Engineers focus on containment of oil as investigation of rig blast widens

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By Juliet Eilperin
Washington Post Staff Writer
Tuesday, April 27, 2010; 10:52 PM

Engineers struggled Tuesday to contain the oil seeping from the site of last week's explosion on an offshore drilling rig in the Gulf of Mexico, an incident that Coast Guard Rear Adm. Mary E. Landry said has the potential to "be one of the most significant spills in U.S. history."

Officials from BP, the company that leased the Deepwater Horizon before it sank, continued to explore new ways of activating a massive piece of equipment on the seafloor that is supposed to seal the well. Meanwhile, BP's top officials made the rounds in Washington to discuss responses to the incident.

The Obama administration also announced Tuesday that it was launching a full joint investigation into the cause of the explosion, which critically injured three workers and has left 11 missing. Homeland Security Secretary Janet Napolitano and Interior Secretary Ken Salazar signed an order outlining the next steps for a probe that began April 21; their agencies can now issue subpoenas, hold public hearings and call witnesses.

In a statement, Salazar said that even as officials respond to the spill, they are "also aggressively and quickly investigating what happened and what can be done to prevent this type of incident in the future."

Doug Suttles, chief operating officer of BP's exploration and production unit, said Tuesday afternoon that his employees had in the past 24 hours found four new ways to try to seal off the well but that they had not determined whether any of the methods would work. "We will apply every resource to secure the well and limit the impact of the release of oil," he said, adding that BP was spending $6 million a day on the effort.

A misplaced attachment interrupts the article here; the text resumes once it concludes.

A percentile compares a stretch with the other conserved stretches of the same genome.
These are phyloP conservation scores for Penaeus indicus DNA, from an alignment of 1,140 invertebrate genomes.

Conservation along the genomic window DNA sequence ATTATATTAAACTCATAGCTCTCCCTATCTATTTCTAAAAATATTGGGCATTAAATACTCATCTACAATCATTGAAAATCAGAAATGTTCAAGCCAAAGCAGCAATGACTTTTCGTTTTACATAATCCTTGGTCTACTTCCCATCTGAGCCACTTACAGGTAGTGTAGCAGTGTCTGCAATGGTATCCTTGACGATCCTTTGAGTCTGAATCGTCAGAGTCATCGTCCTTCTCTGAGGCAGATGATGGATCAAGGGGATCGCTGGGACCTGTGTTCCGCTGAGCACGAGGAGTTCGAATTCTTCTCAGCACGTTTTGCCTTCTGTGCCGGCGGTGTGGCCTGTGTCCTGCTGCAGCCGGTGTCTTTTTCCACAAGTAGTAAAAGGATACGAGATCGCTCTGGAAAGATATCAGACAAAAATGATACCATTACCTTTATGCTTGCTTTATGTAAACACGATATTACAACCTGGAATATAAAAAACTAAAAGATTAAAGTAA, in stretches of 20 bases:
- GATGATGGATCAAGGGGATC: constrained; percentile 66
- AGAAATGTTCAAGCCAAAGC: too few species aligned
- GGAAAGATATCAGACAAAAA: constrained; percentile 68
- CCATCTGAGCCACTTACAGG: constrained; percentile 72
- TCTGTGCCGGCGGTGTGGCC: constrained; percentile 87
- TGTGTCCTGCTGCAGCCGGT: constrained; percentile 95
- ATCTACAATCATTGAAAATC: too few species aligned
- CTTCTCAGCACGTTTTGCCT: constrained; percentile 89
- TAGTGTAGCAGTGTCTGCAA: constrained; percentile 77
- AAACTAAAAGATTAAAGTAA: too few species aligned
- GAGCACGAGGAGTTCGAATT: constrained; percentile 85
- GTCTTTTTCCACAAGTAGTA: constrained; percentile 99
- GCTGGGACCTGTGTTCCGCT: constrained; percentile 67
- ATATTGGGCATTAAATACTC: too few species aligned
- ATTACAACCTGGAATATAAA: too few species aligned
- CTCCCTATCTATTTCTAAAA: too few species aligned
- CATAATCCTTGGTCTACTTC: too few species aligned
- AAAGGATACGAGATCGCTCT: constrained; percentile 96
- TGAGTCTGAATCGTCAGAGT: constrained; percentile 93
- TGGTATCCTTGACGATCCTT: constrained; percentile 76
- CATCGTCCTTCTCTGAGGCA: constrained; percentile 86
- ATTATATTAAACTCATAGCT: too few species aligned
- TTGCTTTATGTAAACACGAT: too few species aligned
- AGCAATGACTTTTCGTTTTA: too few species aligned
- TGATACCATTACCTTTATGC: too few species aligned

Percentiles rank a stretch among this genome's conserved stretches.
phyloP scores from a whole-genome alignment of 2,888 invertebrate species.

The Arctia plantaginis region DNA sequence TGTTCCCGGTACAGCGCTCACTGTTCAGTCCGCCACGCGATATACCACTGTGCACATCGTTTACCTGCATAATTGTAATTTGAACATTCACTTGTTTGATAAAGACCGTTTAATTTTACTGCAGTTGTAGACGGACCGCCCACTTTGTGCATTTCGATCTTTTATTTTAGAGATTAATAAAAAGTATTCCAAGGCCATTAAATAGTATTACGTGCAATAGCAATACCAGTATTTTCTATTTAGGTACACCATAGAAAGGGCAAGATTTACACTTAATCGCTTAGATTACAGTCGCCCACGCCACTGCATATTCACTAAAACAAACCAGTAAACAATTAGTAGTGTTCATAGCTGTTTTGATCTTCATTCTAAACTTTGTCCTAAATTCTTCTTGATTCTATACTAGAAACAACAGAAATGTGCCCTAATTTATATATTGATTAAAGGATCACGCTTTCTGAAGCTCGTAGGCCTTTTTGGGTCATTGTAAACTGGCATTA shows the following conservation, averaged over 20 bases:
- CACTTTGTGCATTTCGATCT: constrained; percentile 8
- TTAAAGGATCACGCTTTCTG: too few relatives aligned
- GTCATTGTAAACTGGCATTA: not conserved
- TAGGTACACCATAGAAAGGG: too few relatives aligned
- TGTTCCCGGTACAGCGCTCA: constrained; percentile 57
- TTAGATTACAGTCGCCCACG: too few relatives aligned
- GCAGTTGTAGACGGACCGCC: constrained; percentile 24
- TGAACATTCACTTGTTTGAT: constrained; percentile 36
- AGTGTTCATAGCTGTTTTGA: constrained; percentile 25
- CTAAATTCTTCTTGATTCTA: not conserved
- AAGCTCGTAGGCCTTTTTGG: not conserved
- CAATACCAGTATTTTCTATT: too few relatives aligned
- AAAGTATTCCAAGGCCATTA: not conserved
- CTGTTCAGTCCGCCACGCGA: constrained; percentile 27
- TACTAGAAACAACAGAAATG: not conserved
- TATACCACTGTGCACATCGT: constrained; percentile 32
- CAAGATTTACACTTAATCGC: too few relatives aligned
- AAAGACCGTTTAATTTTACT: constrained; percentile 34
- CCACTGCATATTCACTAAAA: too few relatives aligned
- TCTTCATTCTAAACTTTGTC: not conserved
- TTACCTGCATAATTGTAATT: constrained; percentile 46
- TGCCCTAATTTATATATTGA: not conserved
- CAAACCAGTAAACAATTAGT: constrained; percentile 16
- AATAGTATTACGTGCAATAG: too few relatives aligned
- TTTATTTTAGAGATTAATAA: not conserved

Federal officials are exploring an "in situ" burn to get rid of the oil in the water, Landry said. It is an approach with "benefits and trade-offs" because it can harm air quality but limit the spill's reach, she said.

Stan Senner, director of conservation science for the Ocean Conservancy, said that under certain circumstances, such a burn "probably is better than letting oil remain on the water" because it could prevent the oil from reaching Louisiana's barrier islands. "They're highly productive and sensitive places," Senner said of the marshes and wetlands, which help sustain marine life and many birds.

Meanwhile, BP chief executive Tony Hayward and other senior company officials met with several of President Obama's top deputies, including Napolitano and Salazar, about the cleanup efforts.

Sen. Benjamin L. Cardin (D-Md.) said that the incident has prompted authors of a Senate compromise bill on climate change to recheck provisions that would encourage offshore drilling, and that he hoped the administration would reassess its new offshore-drilling policy.

"You saw what just happened in the most sophisticated rig that we have," Cardin said. "It shows that this is a high-risk issue, and when the administration said they were protecting the most important shorelines of America, they were wrong."

Advocates for offshore drilling say the latest incident does not negate the need to expand domestic oil production.


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